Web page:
I envy them, those monks of old; Their books they read, and their beads they told.

It is a way of life that is absolutely foreign to our times. Its value is as difficult to discern as it is to know where piety ends and obsession begins. If it is a goal to be sought it is only the very few who will be able to seek it in this way. While withdrawal from the world is not a thing that we see as necessary or even advisable – at least not for a lifetime – the insights that they may offer as retreat masters when we do stop and consider our place in the order of things may be invaluable. I will not be joining them but I am glad they are there.

An infinity of little hours : five  young men and their trial of faith in the  western world’s most austere monastic order   Nancy Klein Maguire New York :  Public Affairs, c 2006  Carthusians  St.  Hugh’s Charterhouse (West Sussex, England)  Hardcover. 1st ed. and printing. xii, 258  p. : ill. ; 25 cm. Includes bibliographical  references (p. 241-243) and index. Clean,  tight and strong binding with clean dust  jacket. No highlighting, underlining or  marginalia in text. VG/VG

Five young men arrived at the imposing gates of Parkminster, the largest center of the most rigorous and ascetic monastic order in the Western world: the Carthusians. This is the story of their five-year journey into a society virtually unchanged in its behavior and lifestyle since its foundation in 1084.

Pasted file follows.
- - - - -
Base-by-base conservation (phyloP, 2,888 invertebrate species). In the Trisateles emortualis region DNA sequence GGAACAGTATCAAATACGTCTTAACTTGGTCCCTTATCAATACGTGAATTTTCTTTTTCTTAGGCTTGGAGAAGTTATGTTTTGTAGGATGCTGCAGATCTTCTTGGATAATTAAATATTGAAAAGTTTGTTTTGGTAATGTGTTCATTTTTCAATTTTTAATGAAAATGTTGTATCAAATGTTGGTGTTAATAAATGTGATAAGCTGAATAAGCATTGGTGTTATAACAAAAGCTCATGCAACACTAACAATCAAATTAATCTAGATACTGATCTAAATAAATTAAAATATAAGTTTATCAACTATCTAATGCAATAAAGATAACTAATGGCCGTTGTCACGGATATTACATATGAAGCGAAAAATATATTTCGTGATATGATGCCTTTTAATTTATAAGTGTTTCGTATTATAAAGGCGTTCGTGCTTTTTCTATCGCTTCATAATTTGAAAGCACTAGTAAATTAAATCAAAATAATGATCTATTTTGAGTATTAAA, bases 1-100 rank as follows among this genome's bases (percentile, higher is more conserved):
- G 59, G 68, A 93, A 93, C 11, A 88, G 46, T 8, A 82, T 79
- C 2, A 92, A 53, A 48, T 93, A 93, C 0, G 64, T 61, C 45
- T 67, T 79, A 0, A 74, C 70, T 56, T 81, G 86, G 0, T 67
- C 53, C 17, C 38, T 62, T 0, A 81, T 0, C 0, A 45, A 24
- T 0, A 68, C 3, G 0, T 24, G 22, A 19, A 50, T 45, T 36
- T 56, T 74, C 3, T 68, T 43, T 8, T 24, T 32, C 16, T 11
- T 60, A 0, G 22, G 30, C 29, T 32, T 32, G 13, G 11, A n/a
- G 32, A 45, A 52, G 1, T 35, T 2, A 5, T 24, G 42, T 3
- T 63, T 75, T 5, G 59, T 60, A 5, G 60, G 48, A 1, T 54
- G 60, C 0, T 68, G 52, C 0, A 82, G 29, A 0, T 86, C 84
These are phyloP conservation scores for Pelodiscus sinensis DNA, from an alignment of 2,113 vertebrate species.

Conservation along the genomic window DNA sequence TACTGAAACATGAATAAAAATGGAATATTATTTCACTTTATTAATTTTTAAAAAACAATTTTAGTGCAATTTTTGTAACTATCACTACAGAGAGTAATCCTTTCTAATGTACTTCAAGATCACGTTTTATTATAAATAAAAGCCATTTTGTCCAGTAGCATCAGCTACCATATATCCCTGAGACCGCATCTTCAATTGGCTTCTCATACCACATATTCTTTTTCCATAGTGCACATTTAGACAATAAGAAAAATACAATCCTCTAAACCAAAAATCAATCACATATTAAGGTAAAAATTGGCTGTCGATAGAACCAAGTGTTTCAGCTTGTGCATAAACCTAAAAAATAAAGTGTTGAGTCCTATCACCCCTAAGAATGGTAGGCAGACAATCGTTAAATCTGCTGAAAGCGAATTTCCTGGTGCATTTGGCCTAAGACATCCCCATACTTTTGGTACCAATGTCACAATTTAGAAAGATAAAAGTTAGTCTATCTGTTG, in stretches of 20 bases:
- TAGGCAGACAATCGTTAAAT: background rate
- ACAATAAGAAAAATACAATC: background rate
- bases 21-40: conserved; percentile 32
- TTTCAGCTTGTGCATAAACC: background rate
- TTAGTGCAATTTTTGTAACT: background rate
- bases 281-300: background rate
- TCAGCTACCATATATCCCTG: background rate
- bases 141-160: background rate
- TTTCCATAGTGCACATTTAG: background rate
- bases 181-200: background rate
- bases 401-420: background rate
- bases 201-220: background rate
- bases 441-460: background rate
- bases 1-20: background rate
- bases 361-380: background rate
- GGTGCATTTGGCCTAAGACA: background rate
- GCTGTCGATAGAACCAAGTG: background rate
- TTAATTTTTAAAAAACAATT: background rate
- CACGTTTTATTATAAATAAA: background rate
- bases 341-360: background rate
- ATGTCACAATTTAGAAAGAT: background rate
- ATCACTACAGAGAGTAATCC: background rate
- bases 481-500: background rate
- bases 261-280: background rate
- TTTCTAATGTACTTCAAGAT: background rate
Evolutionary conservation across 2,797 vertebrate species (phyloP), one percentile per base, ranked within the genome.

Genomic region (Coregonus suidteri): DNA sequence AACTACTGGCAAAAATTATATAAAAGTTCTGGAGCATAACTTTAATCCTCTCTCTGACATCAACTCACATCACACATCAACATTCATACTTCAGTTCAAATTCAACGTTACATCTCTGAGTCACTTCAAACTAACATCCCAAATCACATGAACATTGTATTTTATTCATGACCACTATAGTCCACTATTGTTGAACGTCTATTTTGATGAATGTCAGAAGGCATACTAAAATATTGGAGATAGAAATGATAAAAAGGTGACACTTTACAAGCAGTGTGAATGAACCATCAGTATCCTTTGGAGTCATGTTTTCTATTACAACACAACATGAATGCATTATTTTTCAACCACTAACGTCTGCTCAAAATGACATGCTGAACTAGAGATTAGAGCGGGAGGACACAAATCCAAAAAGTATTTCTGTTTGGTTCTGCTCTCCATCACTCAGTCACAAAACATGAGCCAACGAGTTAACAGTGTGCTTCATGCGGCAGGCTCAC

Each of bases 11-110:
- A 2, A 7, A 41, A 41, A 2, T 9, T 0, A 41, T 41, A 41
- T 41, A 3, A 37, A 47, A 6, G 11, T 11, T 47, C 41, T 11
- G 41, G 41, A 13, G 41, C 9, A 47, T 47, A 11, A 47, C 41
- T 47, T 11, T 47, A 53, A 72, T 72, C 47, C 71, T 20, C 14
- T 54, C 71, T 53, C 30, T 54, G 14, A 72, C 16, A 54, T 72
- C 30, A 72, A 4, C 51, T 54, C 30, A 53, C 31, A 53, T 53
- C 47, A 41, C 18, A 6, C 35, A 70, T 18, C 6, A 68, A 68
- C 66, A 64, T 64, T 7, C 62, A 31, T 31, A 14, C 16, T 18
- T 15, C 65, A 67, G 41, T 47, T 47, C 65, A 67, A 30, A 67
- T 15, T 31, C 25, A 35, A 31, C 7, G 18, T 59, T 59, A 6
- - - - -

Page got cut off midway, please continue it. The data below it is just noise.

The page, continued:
An Infinity of Little Hours is a uniquely intimate portrait of the customs and practices of a monastic order almost entirely unknown until now. It is also a drama of the men’s struggle as they avoid the decade of hedonism, music, fashion, and amorality — and enter an entirely different era and a spiritual world of their own making.

After five years each must face a choice: to make “solemn profession” and never leave Parkminster; or to turn his back on his life’s ambition to find God in solitude.

A remarkable investigative work, the book combines first-hand testimony with unique source material to describe the Carthusian life. And in the final chapter, which recounts a reunion forty years after the events described elsewhere in the book, Nancy Klein Maguire reveals which of the five succeeded in their quest, and which did not.


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